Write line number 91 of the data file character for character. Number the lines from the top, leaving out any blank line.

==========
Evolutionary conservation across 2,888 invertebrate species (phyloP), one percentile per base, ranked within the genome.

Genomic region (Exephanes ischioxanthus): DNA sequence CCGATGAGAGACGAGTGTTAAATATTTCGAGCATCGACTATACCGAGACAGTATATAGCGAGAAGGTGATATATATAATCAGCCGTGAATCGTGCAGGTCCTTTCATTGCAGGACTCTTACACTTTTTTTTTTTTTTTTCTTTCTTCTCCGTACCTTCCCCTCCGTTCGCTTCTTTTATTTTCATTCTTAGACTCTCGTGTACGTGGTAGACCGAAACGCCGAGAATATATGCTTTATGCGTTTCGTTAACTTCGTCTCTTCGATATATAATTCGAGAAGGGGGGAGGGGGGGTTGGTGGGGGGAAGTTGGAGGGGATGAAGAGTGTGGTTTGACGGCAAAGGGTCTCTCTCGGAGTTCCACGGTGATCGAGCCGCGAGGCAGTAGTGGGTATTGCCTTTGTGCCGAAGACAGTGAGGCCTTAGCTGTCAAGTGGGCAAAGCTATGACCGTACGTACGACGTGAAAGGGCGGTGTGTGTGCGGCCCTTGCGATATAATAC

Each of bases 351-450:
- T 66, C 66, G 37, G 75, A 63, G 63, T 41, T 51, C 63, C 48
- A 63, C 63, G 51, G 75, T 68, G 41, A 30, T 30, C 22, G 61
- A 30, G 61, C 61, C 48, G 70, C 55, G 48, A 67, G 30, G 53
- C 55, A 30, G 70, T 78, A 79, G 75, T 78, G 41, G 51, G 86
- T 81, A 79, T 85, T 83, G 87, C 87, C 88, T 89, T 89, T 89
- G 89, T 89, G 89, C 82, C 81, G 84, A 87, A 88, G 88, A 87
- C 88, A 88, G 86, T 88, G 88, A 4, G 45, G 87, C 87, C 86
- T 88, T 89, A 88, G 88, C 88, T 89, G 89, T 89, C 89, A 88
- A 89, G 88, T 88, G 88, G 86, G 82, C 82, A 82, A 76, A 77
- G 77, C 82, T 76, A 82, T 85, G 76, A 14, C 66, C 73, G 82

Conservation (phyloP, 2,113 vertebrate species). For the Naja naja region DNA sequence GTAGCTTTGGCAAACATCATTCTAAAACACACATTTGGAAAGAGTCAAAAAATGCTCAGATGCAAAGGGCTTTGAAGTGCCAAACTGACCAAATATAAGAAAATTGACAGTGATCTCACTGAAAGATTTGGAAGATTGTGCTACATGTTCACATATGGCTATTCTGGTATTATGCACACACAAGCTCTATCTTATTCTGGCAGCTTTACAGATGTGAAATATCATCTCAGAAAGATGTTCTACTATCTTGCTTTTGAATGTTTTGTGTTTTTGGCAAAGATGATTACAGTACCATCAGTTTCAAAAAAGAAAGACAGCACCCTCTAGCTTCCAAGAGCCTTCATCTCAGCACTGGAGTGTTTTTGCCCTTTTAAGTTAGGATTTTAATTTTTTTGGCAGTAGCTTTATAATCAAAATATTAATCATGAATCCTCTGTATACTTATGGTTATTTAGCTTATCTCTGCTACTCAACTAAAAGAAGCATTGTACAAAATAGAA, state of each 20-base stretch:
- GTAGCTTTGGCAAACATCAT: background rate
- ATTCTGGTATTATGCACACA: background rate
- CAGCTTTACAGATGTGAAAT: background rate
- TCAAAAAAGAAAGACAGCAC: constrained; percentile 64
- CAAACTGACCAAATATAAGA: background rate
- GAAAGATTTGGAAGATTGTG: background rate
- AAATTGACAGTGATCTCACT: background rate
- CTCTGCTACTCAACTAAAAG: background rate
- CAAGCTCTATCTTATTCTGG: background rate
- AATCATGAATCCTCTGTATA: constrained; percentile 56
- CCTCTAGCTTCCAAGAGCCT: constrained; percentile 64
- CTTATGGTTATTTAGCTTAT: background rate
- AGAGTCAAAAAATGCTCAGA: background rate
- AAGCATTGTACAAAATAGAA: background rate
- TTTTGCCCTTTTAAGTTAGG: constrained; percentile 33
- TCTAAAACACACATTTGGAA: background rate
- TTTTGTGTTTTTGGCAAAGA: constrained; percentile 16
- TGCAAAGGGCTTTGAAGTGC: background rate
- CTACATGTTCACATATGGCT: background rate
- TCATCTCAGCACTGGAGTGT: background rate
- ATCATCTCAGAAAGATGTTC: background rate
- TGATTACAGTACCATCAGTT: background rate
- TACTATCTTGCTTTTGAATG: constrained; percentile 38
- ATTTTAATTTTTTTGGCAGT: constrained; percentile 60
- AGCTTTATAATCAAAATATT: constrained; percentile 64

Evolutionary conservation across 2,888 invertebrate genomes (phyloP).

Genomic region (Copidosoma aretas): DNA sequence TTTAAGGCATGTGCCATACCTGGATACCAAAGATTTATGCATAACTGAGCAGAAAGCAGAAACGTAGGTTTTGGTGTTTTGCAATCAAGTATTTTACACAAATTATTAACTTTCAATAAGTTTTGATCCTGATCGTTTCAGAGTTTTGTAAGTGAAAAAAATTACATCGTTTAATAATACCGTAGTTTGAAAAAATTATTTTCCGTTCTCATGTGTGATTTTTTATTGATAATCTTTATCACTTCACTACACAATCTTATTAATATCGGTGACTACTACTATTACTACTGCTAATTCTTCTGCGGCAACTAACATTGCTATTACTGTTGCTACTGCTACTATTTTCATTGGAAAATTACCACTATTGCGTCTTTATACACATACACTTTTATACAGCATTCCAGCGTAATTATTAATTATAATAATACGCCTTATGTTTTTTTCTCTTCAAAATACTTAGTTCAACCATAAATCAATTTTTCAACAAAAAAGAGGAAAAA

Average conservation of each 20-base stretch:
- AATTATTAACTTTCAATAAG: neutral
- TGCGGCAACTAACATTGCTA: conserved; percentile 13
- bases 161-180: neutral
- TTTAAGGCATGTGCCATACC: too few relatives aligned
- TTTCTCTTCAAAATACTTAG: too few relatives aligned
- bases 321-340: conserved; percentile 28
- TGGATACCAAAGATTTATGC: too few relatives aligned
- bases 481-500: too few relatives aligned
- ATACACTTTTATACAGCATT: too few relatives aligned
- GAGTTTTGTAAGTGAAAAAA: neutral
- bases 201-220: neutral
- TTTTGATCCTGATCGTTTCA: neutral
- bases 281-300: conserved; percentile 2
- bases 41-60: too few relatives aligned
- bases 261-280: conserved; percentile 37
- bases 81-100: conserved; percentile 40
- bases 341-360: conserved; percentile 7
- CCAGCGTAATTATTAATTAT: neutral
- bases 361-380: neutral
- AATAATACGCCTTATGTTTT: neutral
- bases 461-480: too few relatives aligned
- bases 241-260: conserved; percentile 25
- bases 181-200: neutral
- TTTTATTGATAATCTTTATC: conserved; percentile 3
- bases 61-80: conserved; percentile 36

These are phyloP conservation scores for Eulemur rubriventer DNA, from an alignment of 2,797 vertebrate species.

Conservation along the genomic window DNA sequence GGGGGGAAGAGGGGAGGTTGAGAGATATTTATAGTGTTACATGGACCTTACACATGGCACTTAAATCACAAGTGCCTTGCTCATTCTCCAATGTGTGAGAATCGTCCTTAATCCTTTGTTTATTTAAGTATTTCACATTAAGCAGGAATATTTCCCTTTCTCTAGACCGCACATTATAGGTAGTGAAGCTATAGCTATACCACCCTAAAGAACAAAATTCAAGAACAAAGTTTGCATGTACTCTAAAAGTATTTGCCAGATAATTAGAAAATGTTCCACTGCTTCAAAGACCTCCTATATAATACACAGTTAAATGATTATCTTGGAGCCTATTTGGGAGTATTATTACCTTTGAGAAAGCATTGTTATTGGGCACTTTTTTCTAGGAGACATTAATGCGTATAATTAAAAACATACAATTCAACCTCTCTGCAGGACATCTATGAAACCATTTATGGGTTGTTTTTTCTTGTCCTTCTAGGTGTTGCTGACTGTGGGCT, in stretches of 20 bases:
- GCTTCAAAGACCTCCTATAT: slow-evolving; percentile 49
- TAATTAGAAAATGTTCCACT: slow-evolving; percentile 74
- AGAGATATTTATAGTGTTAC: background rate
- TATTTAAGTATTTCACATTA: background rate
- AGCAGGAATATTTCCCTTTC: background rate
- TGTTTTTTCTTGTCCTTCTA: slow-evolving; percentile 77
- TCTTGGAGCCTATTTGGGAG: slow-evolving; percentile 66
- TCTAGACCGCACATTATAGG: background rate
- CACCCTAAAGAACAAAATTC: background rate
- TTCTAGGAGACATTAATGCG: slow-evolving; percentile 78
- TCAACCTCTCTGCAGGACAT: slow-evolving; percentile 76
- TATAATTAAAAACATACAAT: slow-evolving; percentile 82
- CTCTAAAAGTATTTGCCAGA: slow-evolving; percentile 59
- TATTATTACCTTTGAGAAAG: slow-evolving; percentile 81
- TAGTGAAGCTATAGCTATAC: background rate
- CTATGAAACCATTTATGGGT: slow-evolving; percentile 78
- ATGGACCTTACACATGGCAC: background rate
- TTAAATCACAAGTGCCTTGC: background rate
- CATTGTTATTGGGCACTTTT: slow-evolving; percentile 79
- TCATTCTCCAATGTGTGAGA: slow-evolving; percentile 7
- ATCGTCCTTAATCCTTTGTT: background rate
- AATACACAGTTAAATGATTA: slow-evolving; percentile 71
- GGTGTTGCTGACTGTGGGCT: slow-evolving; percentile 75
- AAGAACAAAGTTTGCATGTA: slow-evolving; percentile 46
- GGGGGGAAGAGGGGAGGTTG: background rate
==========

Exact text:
- AATACACAGTTAAATGATTA: slow-evolving; percentile 71